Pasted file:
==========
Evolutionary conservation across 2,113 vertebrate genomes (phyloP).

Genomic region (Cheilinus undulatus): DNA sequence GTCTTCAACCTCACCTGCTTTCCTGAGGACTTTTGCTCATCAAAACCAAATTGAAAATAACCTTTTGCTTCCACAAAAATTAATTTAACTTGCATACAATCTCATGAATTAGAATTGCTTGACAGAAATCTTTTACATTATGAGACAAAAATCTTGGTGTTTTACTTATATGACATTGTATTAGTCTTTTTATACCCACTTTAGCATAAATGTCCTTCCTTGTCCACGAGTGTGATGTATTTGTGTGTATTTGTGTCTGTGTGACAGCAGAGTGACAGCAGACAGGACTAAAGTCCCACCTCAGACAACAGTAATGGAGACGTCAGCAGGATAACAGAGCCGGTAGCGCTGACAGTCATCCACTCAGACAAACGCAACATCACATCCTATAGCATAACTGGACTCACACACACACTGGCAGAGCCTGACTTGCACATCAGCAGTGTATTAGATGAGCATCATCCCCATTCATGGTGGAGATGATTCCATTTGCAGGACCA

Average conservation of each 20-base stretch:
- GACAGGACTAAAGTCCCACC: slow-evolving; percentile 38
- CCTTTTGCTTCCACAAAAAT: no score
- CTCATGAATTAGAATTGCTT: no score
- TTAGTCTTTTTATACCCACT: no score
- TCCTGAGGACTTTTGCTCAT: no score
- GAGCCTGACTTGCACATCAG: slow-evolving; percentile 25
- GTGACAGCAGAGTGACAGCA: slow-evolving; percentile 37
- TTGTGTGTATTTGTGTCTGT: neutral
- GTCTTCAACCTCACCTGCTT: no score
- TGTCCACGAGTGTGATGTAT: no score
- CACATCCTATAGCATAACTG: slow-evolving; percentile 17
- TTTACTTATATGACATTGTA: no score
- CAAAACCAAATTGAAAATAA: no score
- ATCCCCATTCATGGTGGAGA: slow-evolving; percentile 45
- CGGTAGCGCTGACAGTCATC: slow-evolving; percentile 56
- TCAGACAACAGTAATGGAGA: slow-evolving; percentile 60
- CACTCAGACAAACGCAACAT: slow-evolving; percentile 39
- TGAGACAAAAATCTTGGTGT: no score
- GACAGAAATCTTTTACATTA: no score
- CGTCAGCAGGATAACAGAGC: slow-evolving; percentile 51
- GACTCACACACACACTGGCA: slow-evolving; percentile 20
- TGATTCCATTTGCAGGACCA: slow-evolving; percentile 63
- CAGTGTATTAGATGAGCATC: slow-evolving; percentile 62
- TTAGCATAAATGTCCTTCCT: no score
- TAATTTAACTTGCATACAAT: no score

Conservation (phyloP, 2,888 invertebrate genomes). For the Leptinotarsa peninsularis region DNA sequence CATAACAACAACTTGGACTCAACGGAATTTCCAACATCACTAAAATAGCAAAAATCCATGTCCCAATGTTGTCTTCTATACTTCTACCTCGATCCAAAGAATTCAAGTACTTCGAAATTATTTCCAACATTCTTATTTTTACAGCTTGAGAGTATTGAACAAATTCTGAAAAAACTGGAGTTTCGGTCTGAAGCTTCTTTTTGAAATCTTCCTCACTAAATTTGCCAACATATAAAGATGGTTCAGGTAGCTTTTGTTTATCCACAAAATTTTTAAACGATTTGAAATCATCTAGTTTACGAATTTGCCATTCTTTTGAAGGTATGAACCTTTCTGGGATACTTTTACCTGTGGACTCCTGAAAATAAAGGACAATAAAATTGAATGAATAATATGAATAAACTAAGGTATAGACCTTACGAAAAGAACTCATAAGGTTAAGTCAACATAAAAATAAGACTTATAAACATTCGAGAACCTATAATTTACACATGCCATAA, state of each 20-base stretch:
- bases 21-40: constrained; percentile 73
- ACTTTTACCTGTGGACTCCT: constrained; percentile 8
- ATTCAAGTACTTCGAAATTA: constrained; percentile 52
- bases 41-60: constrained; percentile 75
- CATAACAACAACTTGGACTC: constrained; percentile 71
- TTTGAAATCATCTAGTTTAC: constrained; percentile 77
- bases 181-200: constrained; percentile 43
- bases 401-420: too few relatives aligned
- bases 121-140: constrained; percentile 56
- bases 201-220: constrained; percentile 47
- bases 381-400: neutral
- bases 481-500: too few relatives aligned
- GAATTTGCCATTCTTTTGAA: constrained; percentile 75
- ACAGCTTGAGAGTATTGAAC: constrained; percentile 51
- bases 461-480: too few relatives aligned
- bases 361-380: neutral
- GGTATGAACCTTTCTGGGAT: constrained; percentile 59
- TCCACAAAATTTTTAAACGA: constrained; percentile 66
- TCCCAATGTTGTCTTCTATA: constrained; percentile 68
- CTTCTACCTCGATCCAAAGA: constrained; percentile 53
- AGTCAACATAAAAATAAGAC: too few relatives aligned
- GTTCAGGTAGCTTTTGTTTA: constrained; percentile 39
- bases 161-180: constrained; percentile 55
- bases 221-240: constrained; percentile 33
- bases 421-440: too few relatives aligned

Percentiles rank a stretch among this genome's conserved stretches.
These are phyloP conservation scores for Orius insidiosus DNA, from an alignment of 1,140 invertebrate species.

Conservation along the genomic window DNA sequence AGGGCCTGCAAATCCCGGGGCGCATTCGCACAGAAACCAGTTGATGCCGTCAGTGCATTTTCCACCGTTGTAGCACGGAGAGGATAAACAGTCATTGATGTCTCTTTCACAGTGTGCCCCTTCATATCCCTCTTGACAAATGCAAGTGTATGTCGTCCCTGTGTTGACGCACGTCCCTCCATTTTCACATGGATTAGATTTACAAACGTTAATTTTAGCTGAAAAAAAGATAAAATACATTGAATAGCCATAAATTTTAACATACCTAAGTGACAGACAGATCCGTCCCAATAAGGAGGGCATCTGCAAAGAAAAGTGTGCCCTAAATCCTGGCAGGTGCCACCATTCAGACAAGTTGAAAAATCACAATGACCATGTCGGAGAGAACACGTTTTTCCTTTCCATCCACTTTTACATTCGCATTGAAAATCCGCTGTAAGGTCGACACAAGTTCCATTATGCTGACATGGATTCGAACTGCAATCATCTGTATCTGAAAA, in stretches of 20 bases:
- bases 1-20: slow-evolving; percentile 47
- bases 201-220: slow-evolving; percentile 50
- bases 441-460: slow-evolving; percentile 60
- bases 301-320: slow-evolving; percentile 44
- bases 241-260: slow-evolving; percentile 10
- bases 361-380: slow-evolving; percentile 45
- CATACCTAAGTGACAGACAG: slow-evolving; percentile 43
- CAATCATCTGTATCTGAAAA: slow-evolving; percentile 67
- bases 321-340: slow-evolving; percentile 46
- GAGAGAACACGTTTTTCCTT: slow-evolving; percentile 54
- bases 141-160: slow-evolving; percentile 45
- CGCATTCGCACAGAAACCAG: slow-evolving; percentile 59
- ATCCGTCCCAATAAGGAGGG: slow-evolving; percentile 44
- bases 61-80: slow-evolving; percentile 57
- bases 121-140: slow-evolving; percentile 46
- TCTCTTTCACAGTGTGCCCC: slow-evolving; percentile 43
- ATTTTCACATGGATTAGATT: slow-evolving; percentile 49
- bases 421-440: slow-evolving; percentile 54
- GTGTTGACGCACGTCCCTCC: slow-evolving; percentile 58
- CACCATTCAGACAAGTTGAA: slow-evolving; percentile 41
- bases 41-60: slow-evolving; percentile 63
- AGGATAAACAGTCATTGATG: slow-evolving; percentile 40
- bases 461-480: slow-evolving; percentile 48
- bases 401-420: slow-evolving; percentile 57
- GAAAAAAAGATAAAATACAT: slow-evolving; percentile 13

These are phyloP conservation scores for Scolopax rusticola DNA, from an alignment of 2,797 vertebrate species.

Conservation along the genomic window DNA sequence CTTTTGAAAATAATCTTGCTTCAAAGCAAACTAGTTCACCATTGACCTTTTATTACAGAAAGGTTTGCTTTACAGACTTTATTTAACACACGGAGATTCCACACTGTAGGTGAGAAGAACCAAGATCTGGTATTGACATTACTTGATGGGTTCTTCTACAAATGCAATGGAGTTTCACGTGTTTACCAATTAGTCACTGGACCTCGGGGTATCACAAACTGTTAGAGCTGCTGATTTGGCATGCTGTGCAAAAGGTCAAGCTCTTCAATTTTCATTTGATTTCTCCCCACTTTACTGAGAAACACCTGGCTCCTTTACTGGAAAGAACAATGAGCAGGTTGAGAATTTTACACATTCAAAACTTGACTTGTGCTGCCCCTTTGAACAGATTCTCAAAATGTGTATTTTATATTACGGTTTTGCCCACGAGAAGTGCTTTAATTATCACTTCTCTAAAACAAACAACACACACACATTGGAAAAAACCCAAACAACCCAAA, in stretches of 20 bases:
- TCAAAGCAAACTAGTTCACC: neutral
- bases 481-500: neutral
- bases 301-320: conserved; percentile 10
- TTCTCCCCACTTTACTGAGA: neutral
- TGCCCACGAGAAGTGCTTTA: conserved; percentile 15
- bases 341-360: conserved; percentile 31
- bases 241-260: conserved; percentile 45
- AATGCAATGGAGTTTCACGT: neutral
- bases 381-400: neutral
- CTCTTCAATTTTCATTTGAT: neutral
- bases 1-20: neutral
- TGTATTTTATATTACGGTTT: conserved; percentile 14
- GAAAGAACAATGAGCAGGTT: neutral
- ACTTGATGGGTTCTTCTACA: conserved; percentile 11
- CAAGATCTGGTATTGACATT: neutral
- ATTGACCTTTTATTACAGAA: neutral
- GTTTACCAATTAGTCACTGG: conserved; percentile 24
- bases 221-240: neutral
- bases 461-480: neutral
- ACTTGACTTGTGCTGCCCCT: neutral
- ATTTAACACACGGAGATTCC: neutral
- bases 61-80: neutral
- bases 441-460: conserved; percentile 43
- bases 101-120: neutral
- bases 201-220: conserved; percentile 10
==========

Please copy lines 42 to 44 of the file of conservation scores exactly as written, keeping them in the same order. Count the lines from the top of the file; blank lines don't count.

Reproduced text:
- GAATTTGCCATTCTTTTGAA: constrained; percentile 75
- ACAGCTTGAGAGTATTGAAC: constrained; percentile 51
- bases 461-480: too few relatives aligned